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Unformatted text preview: 194 Solutions Manual - Introduction to Digital Design - November 15, 2000 Exercise 10.4 BCD Addition When we add two BCD digits (0..9), considering a carry-in bit, the range of values obtained is from 0 to 19. The output consists of a carry out and a digit coded in BCD also. s = (a + b + CIN ) mod 10 ( 1 if (a + b + C COU T = 0 if otherwise IN ) 10
where s; a and b are BCD digits. When the integers a and b are applied to the inputs of the binary adder, the output is: z = (a + b + CIN ) mod 24 ( 4 1 if (a + b + C C0 = 0 if otherwise IN ) 2
So, looking at the binary adder output and comparing to the expected output for the BCD adder, we must consider three cases: (i) C0 = 0 and z < 10: the output of the binary adder does not need correction (ii) 10 z 15 and C0 = 0: in this case we convert the sum as follows: s = z mod 10 = (z ? 10) = (z + 6) mod 16 As the operation is done with 4 bits, adding 6 is equivalent to subtracting 10. COU T = 1 (iii) C0 = 1: in this case z = (A + B + Cin ) ? 16 and we want s = (A + B + Cin ) mod 10. For this range of values we have (A + B + Cin ) mod 10 = (A + B + Cin ) ? 10, so we make: s = z+6 COU T = 1 Therefore, to obtain the BCD adder, the following operations must be performed to the binary adder output (z ): ( if z C =0 s = zz + 6) mod 16 if 10 9zand15 0or C = 1 (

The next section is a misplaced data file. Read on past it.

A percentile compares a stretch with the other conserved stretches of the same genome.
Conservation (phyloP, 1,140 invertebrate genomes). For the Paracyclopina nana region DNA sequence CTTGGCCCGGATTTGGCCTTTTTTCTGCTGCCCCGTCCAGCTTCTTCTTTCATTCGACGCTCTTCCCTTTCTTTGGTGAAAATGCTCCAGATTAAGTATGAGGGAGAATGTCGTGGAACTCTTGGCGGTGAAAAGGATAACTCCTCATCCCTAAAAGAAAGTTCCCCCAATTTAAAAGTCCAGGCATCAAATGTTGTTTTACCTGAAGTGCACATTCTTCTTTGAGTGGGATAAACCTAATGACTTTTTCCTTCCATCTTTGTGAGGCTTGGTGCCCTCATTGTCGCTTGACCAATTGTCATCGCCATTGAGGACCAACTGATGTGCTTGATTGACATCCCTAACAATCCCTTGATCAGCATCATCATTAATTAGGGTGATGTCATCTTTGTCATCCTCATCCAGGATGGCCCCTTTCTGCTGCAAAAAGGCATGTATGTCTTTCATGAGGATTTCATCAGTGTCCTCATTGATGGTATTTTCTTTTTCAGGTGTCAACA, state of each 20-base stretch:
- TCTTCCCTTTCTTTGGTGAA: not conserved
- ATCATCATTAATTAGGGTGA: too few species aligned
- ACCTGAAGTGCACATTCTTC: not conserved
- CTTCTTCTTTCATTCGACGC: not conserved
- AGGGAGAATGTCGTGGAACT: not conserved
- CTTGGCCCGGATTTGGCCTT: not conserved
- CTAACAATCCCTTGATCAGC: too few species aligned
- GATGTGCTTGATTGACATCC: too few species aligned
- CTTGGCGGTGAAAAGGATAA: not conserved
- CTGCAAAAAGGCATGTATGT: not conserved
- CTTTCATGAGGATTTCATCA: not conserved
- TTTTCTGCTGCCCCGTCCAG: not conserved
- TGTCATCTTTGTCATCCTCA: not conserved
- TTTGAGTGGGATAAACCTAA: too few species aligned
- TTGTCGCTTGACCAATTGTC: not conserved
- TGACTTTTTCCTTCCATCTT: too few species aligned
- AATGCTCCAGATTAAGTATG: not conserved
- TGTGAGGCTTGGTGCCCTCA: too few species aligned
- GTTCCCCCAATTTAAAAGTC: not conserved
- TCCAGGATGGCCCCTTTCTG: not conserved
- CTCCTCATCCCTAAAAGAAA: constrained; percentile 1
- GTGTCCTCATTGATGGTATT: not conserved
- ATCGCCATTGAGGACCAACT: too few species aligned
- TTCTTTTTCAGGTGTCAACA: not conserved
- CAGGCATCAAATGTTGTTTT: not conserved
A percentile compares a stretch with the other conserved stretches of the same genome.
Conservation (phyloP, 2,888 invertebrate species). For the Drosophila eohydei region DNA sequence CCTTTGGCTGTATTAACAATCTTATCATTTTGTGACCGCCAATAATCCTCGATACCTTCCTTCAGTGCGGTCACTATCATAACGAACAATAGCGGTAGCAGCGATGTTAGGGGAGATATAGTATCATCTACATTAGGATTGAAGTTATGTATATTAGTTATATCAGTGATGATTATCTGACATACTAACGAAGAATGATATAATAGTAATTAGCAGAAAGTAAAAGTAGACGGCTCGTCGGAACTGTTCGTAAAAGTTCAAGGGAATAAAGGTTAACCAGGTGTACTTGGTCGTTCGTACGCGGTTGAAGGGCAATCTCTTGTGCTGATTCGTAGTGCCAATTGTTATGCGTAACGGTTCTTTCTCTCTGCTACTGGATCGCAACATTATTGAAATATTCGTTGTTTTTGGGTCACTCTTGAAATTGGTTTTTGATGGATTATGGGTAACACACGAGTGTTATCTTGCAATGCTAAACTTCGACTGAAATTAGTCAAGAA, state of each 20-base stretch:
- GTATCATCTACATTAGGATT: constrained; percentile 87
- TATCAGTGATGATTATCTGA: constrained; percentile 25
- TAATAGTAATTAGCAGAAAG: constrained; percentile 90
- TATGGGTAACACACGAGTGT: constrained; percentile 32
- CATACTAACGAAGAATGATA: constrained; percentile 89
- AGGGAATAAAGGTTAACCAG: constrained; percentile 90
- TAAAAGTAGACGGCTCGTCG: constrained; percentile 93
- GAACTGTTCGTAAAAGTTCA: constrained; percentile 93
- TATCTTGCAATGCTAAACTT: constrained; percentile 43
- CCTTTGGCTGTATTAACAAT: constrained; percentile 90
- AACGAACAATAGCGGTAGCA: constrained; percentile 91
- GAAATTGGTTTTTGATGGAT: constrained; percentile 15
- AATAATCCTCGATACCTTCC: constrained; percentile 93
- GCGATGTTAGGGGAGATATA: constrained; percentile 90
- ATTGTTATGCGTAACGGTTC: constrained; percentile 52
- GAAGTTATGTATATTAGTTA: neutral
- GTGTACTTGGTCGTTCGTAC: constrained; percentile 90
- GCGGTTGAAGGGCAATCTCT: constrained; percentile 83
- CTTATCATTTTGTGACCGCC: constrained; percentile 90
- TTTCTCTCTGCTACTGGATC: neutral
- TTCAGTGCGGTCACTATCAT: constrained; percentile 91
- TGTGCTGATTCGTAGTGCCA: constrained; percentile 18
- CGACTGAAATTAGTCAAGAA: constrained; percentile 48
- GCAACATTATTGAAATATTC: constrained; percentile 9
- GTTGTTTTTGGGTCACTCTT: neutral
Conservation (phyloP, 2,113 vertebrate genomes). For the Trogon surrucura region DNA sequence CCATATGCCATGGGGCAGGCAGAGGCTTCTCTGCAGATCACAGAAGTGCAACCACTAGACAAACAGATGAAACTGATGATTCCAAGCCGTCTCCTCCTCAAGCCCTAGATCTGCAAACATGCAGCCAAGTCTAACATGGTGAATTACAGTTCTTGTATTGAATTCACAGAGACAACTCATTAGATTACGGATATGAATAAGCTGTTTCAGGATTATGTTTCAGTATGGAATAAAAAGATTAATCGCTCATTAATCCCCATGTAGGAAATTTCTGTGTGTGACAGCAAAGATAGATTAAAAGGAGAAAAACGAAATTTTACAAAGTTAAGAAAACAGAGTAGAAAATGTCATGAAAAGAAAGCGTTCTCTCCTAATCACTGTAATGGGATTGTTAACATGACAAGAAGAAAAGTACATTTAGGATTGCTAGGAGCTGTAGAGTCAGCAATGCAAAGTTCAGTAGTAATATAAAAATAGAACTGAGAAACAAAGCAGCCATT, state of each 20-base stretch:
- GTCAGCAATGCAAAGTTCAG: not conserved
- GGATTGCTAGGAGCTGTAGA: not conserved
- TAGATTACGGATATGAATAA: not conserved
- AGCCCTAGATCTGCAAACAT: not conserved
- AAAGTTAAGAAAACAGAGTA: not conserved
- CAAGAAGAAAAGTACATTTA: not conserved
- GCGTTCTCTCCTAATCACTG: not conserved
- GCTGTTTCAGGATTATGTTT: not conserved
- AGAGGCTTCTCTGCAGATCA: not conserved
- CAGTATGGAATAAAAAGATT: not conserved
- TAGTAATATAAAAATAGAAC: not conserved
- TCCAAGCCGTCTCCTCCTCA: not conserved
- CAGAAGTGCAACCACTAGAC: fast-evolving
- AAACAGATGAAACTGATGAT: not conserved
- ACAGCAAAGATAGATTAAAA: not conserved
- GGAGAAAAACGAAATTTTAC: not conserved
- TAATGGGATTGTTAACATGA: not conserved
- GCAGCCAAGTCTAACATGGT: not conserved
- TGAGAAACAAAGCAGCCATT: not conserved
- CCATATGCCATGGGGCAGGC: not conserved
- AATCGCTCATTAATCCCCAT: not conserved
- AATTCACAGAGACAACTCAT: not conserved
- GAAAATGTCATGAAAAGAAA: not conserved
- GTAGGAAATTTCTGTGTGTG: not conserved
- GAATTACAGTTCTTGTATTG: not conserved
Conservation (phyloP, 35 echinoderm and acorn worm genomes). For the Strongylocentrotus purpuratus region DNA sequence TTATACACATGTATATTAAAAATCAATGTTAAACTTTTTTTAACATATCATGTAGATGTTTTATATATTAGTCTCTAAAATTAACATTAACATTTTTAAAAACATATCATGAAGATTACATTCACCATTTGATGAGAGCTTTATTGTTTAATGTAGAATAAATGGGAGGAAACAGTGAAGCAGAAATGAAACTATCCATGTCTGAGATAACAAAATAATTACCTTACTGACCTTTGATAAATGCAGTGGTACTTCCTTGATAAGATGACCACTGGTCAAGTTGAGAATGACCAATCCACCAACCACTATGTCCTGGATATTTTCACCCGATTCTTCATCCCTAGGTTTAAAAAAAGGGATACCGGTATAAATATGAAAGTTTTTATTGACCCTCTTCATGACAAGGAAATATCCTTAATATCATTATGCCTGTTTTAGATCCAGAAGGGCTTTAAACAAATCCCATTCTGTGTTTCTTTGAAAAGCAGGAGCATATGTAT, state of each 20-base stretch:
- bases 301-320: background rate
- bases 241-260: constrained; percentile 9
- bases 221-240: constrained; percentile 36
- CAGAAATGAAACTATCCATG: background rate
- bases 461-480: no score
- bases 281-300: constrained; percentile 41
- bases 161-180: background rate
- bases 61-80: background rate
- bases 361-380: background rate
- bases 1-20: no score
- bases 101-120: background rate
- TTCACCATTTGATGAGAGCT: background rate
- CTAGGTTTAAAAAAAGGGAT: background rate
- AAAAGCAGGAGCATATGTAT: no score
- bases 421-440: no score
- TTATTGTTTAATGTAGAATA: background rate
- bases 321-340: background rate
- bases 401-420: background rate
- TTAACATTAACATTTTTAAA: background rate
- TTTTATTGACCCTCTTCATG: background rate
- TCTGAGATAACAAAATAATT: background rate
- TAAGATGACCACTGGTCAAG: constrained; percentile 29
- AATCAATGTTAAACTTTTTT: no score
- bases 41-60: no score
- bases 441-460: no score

0 C = COU T = 0 if z 9 and C 0 = 10 1 if z 10 or 0
The condition z 10 or C0 = 1 is described by the switching expression: ( w = (z1z3 + z2z3 + C0)
The circuit is shown in Figure 10.2. Solutions Manual - Introduction to Digital Design - November 15, 2000 195 _ a _ b Binary Adder cin =0 0 0 Binary Adder 0 Cout _ s Figure 10.2: BCD adder (Exercise 10.4) ...
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This note was uploaded on 04/17/2008 for the course CS 151A taught by Professor Miloseragovich during the Fall '07 term at UCLA.
- Fall '07